The couple (non-qualified partner) rate of NZS is slightly less than the amount two partnered and qualified people would receive, but it is noticeably higher than any of the ‘partnered couple’ rates of
benefit normally available to somebody under the age of 65.
This non-qualified partner (NQP) option offers a partnered person under the age of 65 income support at a higher rate than a partnered unemployment, sickness or invalid beneficiary (and with no work search, compliance or reporting conditions), merely because their partner is old enough to be eligible for NZS. This is unfair.
What is the single sharing and partnered rates of NZS?
There are currently two different NZS rates that can apply to individuals who are sharing accommodation. People who are partnered receive a lower individual entitlement than those who
are not partnered but are sharing accommodation. From 1 October 2010 the weekly rate of NZS for a partnered person is $255.53, compared with $307.67 for a non-partnered person who is sharing
accommodation with at least one other person. The standard justification for this distinction is that partnered couples face lower expenses (per head) than two or more non-partnered people who are sharing accommodation. This is based on a belief that partners have a greater ability to economise on some of their living expenses, for example by sharing bedroom space, facilities and consumer durables.
Evidence for those aged 65 and over does indicate that couples do, on average, have a higher material standard of living than single people. However, this does not justify using partnership status as a way of setting payment rates within a system of individual entitlement such as NZS.
Living standards are much more likely to be related to the private income and assets of each household and, while being partnered may partially explain why income and assets are high, in general partnership status is an unfair basis for assessing entitlement.
As discussed earlier in this chapter, there are circumstances where some older people face high expenses that are difficult to manage and as a result they are at a higher risk of hardship than the rest of the older population. From the point of view of alleviating hardship, people in such circumstances may need to have a source of supplementary income assistance to help them meet these cost pressures.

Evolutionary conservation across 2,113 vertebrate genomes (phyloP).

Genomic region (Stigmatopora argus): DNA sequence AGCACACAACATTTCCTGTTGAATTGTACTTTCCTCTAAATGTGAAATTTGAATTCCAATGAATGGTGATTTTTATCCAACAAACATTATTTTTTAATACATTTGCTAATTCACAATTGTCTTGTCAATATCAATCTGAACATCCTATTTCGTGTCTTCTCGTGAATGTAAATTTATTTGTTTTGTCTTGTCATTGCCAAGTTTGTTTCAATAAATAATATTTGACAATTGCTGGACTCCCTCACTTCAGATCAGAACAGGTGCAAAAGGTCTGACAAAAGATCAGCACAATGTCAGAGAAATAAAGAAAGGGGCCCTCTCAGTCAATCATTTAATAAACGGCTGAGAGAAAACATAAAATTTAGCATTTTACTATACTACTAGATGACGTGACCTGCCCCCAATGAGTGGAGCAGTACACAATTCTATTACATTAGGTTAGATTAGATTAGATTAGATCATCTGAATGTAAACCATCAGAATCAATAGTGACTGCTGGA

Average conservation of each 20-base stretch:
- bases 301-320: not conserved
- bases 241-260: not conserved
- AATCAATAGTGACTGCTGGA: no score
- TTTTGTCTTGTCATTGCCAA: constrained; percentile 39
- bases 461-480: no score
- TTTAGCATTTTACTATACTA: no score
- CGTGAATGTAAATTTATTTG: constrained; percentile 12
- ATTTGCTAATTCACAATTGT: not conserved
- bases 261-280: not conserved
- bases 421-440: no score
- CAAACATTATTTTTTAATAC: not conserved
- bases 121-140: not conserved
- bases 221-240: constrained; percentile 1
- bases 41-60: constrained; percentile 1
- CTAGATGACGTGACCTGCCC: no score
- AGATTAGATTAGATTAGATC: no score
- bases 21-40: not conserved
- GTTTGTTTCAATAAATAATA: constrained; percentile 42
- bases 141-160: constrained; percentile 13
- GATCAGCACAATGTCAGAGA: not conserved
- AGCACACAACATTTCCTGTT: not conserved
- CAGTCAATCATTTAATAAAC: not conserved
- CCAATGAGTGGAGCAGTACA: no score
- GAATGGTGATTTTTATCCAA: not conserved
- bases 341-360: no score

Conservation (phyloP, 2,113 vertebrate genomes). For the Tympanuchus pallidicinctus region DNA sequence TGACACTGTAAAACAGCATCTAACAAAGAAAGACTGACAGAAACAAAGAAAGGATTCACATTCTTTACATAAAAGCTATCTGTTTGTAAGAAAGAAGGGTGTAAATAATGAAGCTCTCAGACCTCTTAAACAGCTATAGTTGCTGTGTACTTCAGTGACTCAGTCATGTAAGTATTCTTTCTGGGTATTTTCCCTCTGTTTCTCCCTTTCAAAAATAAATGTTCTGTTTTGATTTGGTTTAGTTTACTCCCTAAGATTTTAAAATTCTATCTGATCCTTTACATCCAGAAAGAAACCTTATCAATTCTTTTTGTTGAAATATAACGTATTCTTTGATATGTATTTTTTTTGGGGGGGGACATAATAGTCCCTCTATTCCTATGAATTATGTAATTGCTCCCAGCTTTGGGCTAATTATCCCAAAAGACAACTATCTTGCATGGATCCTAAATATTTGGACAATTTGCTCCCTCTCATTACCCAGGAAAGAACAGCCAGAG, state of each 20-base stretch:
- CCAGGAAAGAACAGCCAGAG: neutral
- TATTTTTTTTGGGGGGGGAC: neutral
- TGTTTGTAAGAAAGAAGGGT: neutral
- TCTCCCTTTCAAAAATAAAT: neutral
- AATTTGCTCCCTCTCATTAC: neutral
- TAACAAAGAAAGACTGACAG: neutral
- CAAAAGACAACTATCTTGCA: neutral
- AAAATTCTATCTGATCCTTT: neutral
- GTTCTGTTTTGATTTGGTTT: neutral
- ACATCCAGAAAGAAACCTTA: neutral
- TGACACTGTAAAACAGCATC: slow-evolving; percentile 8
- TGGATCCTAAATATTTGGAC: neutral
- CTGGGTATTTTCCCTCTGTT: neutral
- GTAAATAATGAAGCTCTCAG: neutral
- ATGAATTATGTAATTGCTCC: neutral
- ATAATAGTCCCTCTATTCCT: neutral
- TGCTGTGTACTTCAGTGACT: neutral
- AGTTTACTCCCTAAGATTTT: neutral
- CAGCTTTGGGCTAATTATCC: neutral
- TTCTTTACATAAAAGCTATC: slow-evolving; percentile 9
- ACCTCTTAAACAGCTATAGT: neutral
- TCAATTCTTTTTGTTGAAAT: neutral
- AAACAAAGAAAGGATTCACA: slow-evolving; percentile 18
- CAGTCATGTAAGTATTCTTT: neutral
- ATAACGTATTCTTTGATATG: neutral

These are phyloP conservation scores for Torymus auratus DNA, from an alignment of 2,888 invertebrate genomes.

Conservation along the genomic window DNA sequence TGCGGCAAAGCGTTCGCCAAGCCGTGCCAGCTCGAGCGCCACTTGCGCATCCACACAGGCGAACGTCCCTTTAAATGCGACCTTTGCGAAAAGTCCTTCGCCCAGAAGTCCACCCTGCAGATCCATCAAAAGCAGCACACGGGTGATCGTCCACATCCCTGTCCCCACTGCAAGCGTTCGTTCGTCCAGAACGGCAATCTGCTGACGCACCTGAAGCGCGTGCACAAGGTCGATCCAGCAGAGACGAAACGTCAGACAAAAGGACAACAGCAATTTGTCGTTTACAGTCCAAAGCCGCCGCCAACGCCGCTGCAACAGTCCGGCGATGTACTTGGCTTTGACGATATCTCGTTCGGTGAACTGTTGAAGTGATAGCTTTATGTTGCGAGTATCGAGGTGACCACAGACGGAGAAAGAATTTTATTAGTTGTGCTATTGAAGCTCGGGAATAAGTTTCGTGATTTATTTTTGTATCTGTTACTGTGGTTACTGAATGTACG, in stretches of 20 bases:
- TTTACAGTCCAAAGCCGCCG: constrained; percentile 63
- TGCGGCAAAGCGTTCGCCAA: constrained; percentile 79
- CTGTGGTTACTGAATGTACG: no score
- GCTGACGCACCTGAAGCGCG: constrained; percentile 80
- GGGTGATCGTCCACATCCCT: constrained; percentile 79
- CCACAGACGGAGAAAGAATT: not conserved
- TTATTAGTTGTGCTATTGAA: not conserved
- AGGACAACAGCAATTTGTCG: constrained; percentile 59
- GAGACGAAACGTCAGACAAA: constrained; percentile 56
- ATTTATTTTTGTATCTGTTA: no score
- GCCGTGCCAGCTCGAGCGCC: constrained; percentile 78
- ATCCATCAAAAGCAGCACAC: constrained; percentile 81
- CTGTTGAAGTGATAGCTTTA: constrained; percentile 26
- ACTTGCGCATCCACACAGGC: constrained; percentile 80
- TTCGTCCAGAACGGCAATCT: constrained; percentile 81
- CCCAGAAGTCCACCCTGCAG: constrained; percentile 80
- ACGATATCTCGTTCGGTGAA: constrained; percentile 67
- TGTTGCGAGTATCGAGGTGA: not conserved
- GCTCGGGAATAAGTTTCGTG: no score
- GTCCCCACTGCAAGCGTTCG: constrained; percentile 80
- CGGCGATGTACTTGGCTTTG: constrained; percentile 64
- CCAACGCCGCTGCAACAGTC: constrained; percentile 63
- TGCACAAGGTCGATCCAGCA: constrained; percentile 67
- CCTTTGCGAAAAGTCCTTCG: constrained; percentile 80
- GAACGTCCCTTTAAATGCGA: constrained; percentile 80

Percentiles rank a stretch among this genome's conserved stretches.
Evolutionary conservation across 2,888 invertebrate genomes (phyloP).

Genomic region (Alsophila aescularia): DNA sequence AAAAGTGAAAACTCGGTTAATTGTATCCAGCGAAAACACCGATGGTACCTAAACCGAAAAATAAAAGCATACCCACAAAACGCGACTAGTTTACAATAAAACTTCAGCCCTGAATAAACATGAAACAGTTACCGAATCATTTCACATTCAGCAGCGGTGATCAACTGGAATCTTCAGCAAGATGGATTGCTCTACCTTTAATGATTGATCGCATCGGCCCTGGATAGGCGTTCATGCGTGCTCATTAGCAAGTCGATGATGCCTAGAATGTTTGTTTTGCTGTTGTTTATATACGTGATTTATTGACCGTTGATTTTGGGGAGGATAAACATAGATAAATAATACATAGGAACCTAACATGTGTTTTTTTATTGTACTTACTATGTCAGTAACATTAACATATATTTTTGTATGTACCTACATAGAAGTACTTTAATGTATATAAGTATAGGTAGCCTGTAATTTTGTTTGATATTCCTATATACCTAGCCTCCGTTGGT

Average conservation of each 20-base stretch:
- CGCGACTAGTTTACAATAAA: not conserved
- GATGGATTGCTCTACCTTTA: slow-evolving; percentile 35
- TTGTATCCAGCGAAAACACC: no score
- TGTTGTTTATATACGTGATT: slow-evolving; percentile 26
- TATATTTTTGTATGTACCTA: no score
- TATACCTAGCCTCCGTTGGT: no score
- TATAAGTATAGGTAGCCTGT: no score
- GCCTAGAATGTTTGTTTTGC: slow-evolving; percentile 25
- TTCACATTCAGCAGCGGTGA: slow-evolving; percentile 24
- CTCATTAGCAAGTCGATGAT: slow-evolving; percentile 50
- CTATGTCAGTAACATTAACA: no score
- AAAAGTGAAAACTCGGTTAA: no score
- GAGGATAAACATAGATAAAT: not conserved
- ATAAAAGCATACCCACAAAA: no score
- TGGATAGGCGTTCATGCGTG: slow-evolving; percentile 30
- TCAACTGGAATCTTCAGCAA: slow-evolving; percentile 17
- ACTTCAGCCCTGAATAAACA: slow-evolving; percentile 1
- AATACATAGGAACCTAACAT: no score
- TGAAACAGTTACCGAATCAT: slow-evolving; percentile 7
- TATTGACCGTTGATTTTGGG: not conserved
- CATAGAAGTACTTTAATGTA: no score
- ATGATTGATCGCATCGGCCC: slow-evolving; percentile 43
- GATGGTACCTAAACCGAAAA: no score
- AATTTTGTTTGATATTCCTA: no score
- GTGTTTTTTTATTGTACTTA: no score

There is a case for retaining the NZS living alone payment to help tailor the standard individual entitlement for the many people who live in a one-person household who might otherwise be in
financial difficulty. The rates of NZS should not however be distinguished by the partnership status of the person receiving it. There are other forms of financial assistance, including Accommodation
Supplement, Disability Allowance and so on that are available for this purpose. The way in which the sharing and partnered person rates of NZS might gradually be brought together over time would be a matter for policy decision. It could be done without eroding the purchasing power of any payment by adjusting each rate gradually using the margin between price and earnings movements.
The residence test for NZS and the overseas pension direct deduction policy
A final area where distinctions based on a person’s partnership status are inequitable is when dealing with the treatment of overseas state pensions when determining how much NZS is payable.
The direct deduction policy is an important way of dealing with the difficulty of interfacing New Zealand’s approach to entitlement with those of many other countries. It provides some fiscal offset for the fact that residents who have spent time abroad and accumulated social protection entitlements can also receive income support on the same terms as life-long New Zealand residents.
As already discussed, NZS is an individual entitlement. However, when it comes to overseas pensions, any overseas public pension payments (from a country with which New Zealand has no reciprocal social security agreement) are taken into account in assessing both partners’ entitlement to NZS. If one partner’s NZS is fully reduced to zero because the overseas public pension amount is greater than the rate of NZS, the excess amount is then applied to directly reducing the other partner’s NZS. In some cases it can mean that a New Zealand citizen who has lived and worked all their lives in this country receives no NZS because their partner receives a public pension from overseas. This is an inconsistent piece of policy that goes against the principle of universal individual entitlement and needs to be changed.
Overseas pensions – information and communication
A number of other policy and operational issues affecting the potential pension entitlements of people moving to New Zealand have been identified by people who have been through the NZS
application process. These issues include:
- The difficulty of knowing in advance whether a particular overseas pension scheme will be
treated as a ‘state pension’ for the purposes of applying the direct deduction policy.
- A perceived lack of transparency and the time taken to reach decisions with regard to specific
overseas pension schemes.
- The difficulty of obtaining accurate information and advice about the direct deduction system
ahead of a decision to emigrate to New Zealand.
- The multi-layered appeal process.
For full access to the Retirement Commission's Review of Retirement Income Policy click here.